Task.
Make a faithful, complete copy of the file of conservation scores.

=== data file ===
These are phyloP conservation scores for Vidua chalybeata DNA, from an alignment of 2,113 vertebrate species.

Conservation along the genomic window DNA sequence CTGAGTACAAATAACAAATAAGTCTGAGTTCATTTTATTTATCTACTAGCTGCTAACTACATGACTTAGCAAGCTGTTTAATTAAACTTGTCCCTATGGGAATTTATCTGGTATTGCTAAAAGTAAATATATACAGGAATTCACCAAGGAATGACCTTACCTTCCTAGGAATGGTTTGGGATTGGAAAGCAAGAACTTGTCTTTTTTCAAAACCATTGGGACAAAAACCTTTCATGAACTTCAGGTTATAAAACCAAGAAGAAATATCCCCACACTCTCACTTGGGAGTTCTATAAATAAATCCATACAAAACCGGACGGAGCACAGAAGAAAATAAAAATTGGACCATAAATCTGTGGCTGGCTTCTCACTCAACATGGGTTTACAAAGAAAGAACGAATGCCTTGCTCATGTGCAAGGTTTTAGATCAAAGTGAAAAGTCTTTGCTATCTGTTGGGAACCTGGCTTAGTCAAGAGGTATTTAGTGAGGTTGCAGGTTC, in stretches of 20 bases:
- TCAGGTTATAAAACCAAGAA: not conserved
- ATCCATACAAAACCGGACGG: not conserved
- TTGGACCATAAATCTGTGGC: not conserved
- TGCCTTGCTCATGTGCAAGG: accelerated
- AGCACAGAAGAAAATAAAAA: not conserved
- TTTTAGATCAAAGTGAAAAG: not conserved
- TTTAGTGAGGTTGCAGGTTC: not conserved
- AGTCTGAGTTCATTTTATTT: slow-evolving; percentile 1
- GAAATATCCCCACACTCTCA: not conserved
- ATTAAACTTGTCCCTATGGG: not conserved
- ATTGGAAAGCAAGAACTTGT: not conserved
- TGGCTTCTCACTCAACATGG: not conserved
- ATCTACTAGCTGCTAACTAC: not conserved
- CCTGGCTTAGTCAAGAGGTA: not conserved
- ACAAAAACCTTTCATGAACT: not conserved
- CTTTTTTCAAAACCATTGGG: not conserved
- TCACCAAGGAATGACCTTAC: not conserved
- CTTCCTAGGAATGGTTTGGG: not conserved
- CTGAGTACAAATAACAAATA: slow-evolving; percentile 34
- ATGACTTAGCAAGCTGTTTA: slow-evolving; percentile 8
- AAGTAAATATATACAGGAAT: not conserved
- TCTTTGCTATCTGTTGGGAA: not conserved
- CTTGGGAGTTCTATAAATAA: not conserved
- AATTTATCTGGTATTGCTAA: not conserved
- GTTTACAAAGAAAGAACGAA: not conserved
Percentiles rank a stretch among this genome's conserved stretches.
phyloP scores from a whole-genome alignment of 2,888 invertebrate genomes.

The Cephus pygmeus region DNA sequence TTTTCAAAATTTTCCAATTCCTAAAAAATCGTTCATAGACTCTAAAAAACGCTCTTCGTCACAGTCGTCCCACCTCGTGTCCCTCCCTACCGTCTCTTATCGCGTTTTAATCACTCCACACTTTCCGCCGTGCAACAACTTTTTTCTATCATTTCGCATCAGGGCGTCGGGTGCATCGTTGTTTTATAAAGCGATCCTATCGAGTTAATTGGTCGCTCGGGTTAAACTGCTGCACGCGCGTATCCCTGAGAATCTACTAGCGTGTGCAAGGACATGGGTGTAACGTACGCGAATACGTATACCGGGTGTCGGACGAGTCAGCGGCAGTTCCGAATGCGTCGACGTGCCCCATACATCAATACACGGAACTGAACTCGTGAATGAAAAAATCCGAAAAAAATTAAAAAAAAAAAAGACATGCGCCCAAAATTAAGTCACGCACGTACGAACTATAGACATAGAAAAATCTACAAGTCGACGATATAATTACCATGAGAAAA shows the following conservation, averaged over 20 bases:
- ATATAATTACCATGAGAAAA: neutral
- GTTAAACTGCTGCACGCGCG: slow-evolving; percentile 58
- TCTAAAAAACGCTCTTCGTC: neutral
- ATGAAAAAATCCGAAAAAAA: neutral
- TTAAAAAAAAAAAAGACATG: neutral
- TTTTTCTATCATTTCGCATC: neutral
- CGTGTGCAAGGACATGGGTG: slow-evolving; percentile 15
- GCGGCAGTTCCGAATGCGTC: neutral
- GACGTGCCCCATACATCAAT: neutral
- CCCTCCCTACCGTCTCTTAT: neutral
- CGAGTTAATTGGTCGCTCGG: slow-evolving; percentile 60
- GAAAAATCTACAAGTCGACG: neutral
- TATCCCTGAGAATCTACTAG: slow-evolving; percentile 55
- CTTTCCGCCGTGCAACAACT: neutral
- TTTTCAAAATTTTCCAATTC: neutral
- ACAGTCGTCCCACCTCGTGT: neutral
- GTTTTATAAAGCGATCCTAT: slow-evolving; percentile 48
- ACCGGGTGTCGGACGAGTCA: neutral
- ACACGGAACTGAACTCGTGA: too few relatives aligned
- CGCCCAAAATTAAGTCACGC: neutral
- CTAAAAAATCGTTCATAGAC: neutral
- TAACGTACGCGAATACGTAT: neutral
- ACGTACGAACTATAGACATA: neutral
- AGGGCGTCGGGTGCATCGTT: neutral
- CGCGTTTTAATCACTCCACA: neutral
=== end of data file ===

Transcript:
These are phyloP conservation scores for Vidua chalybeata DNA, from an alignment of 2,113 vertebrate species.

Conservation along the genomic window DNA sequence CTGAGTACAAATAACAAATAAGTCTGAGTTCATTTTATTTATCTACTAGCTGCTAACTACATGACTTAGCAAGCTGTTTAATTAAACTTGTCCCTATGGGAATTTATCTGGTATTGCTAAAAGTAAATATATACAGGAATTCACCAAGGAATGACCTTACCTTCCTAGGAATGGTTTGGGATTGGAAAGCAAGAACTTGTCTTTTTTCAAAACCATTGGGACAAAAACCTTTCATGAACTTCAGGTTATAAAACCAAGAAGAAATATCCCCACACTCTCACTTGGGAGTTCTATAAATAAATCCATACAAAACCGGACGGAGCACAGAAGAAAATAAAAATTGGACCATAAATCTGTGGCTGGCTTCTCACTCAACATGGGTTTACAAAGAAAGAACGAATGCCTTGCTCATGTGCAAGGTTTTAGATCAAAGTGAAAAGTCTTTGCTATCTGTTGGGAACCTGGCTTAGTCAAGAGGTATTTAGTGAGGTTGCAGGTTC, in stretches of 20 bases:
- TCAGGTTATAAAACCAAGAA: not conserved
- ATCCATACAAAACCGGACGG: not conserved
- TTGGACCATAAATCTGTGGC: not conserved
- TGCCTTGCTCATGTGCAAGG: accelerated
- AGCACAGAAGAAAATAAAAA: not conserved
- TTTTAGATCAAAGTGAAAAG: not conserved
- TTTAGTGAGGTTGCAGGTTC: not conserved
- AGTCTGAGTTCATTTTATTT: slow-evolving; percentile 1
- GAAATATCCCCACACTCTCA: not conserved
- ATTAAACTTGTCCCTATGGG: not conserved
- ATTGGAAAGCAAGAACTTGT: not conserved
- TGGCTTCTCACTCAACATGG: not conserved
- ATCTACTAGCTGCTAACTAC: not conserved
- CCTGGCTTAGTCAAGAGGTA: not conserved
- ACAAAAACCTTTCATGAACT: not conserved
- CTTTTTTCAAAACCATTGGG: not conserved
- TCACCAAGGAATGACCTTAC: not conserved
- CTTCCTAGGAATGGTTTGGG: not conserved
- CTGAGTACAAATAACAAATA: slow-evolving; percentile 34
- ATGACTTAGCAAGCTGTTTA: slow-evolving; percentile 8
- AAGTAAATATATACAGGAAT: not conserved
- TCTTTGCTATCTGTTGGGAA: not conserved
- CTTGGGAGTTCTATAAATAA: not conserved
- AATTTATCTGGTATTGCTAA: not conserved
- GTTTACAAAGAAAGAACGAA: not conserved
Percentiles rank a stretch among this genome's conserved stretches.
phyloP scores from a whole-genome alignment of 2,888 invertebrate genomes.

The Cephus pygmeus region DNA sequence TTTTCAAAATTTTCCAATTCCTAAAAAATCGTTCATAGACTCTAAAAAACGCTCTTCGTCACAGTCGTCCCACCTCGTGTCCCTCCCTACCGTCTCTTATCGCGTTTTAATCACTCCACACTTTCCGCCGTGCAACAACTTTTTTCTATCATTTCGCATCAGGGCGTCGGGTGCATCGTTGTTTTATAAAGCGATCCTATCGAGTTAATTGGTCGCTCGGGTTAAACTGCTGCACGCGCGTATCCCTGAGAATCTACTAGCGTGTGCAAGGACATGGGTGTAACGTACGCGAATACGTATACCGGGTGTCGGACGAGTCAGCGGCAGTTCCGAATGCGTCGACGTGCCCCATACATCAATACACGGAACTGAACTCGTGAATGAAAAAATCCGAAAAAAATTAAAAAAAAAAAAGACATGCGCCCAAAATTAAGTCACGCACGTACGAACTATAGACATAGAAAAATCTACAAGTCGACGATATAATTACCATGAGAAAA shows the following conservation, averaged over 20 bases:
- ATATAATTACCATGAGAAAA: neutral
- GTTAAACTGCTGCACGCGCG: slow-evolving; percentile 58
- TCTAAAAAACGCTCTTCGTC: neutral
- ATGAAAAAATCCGAAAAAAA: neutral
- TTAAAAAAAAAAAAGACATG: neutral
- TTTTTCTATCATTTCGCATC: neutral
- CGTGTGCAAGGACATGGGTG: slow-evolving; percentile 15
- GCGGCAGTTCCGAATGCGTC: neutral
- GACGTGCCCCATACATCAAT: neutral
- CCCTCCCTACCGTCTCTTAT: neutral
- CGAGTTAATTGGTCGCTCGG: slow-evolving; percentile 60
- GAAAAATCTACAAGTCGACG: neutral
- TATCCCTGAGAATCTACTAG: slow-evolving; percentile 55
- CTTTCCGCCGTGCAACAACT: neutral
- TTTTCAAAATTTTCCAATTC: neutral
- ACAGTCGTCCCACCTCGTGT: neutral
- GTTTTATAAAGCGATCCTAT: slow-evolving; percentile 48
- ACCGGGTGTCGGACGAGTCA: neutral
- ACACGGAACTGAACTCGTGA: too few relatives aligned
- CGCCCAAAATTAAGTCACGC: neutral
- CTAAAAAATCGTTCATAGAC: neutral
- TAACGTACGCGAATACGTAT: neutral
- ACGTACGAACTATAGACATA: neutral
- AGGGCGTCGGGTGCATCGTT: neutral
- CGCGTTTTAATCACTCCACA: neutral